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J ECT. 2002 Sep;18(3):130-7.

Effect of piracetam on ECT-induced cognitive disturbances: a randomized, placebo-controlled, double-blind study.

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Department of Psychiatry, Chinese University of Hong Kong, Hong Kong, SAR, China.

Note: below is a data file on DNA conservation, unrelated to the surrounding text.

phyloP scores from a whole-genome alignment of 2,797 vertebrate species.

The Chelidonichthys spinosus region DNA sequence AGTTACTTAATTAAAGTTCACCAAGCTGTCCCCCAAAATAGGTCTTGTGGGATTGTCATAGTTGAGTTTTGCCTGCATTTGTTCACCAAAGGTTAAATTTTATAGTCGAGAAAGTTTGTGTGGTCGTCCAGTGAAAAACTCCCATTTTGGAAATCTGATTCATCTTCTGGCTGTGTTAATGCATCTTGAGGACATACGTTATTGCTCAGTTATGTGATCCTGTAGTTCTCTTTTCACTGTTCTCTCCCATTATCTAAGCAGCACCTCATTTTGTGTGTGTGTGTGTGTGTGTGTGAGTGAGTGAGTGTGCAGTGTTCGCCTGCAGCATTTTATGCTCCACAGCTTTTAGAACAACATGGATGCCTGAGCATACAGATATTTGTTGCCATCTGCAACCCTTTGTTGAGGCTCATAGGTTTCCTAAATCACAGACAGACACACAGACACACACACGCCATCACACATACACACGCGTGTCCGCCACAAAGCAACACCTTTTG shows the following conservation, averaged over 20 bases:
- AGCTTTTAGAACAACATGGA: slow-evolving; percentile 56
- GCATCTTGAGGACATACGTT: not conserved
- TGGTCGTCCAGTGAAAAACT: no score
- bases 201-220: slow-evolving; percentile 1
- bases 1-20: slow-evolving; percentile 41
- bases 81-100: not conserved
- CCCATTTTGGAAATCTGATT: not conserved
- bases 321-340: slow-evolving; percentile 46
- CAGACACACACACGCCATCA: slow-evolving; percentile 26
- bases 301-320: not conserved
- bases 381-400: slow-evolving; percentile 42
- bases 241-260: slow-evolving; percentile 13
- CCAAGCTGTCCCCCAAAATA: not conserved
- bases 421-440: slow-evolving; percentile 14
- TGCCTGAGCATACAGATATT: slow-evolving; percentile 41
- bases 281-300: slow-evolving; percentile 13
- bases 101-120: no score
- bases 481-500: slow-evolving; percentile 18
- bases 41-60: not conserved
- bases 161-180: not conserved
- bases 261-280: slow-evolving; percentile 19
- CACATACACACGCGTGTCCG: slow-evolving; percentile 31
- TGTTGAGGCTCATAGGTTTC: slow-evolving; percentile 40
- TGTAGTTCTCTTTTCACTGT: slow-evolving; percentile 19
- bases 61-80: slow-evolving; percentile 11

Electroconvulsive therapy (ECT) is still the fastest, most effective, and frequently life-saving therapeutic intervention in several forms of depression and some other psychiatric disorders. Transient memory disturbances are frequent after ECT. A randomized, double-blind, placebo-controlled study was conducted to investigate the effects of piracetam on ECT-induced confusion and memory disturbances. Thirty-eight consecutively admitted patients with depressive illness or schizophrenia requiring ECT were given either piracetam or an identical-looking placebo during the period of ECT treatment and for 2 weeks afterward. Daily dosage of piracetam was 7.2 g, given orally for the first 2 weeks while patients underwent ECT (loading phase), followed by 4.8 g for the rest of the study period. Participants were evaluated by standardized clinical rating scales and cognitive psychologic tests 1 to 2 days before ECT, 1 day after their third and sixth ECT treatments, and 2 weeks after they had completed their ECT courses. Piracetam had no significant effect in preventing ECT-induced memory disturbances. All clinical ratings were consistently, albeit not significantly, better in the piracetam group, suggesting that piracetam may have augmented the effects of ECT.

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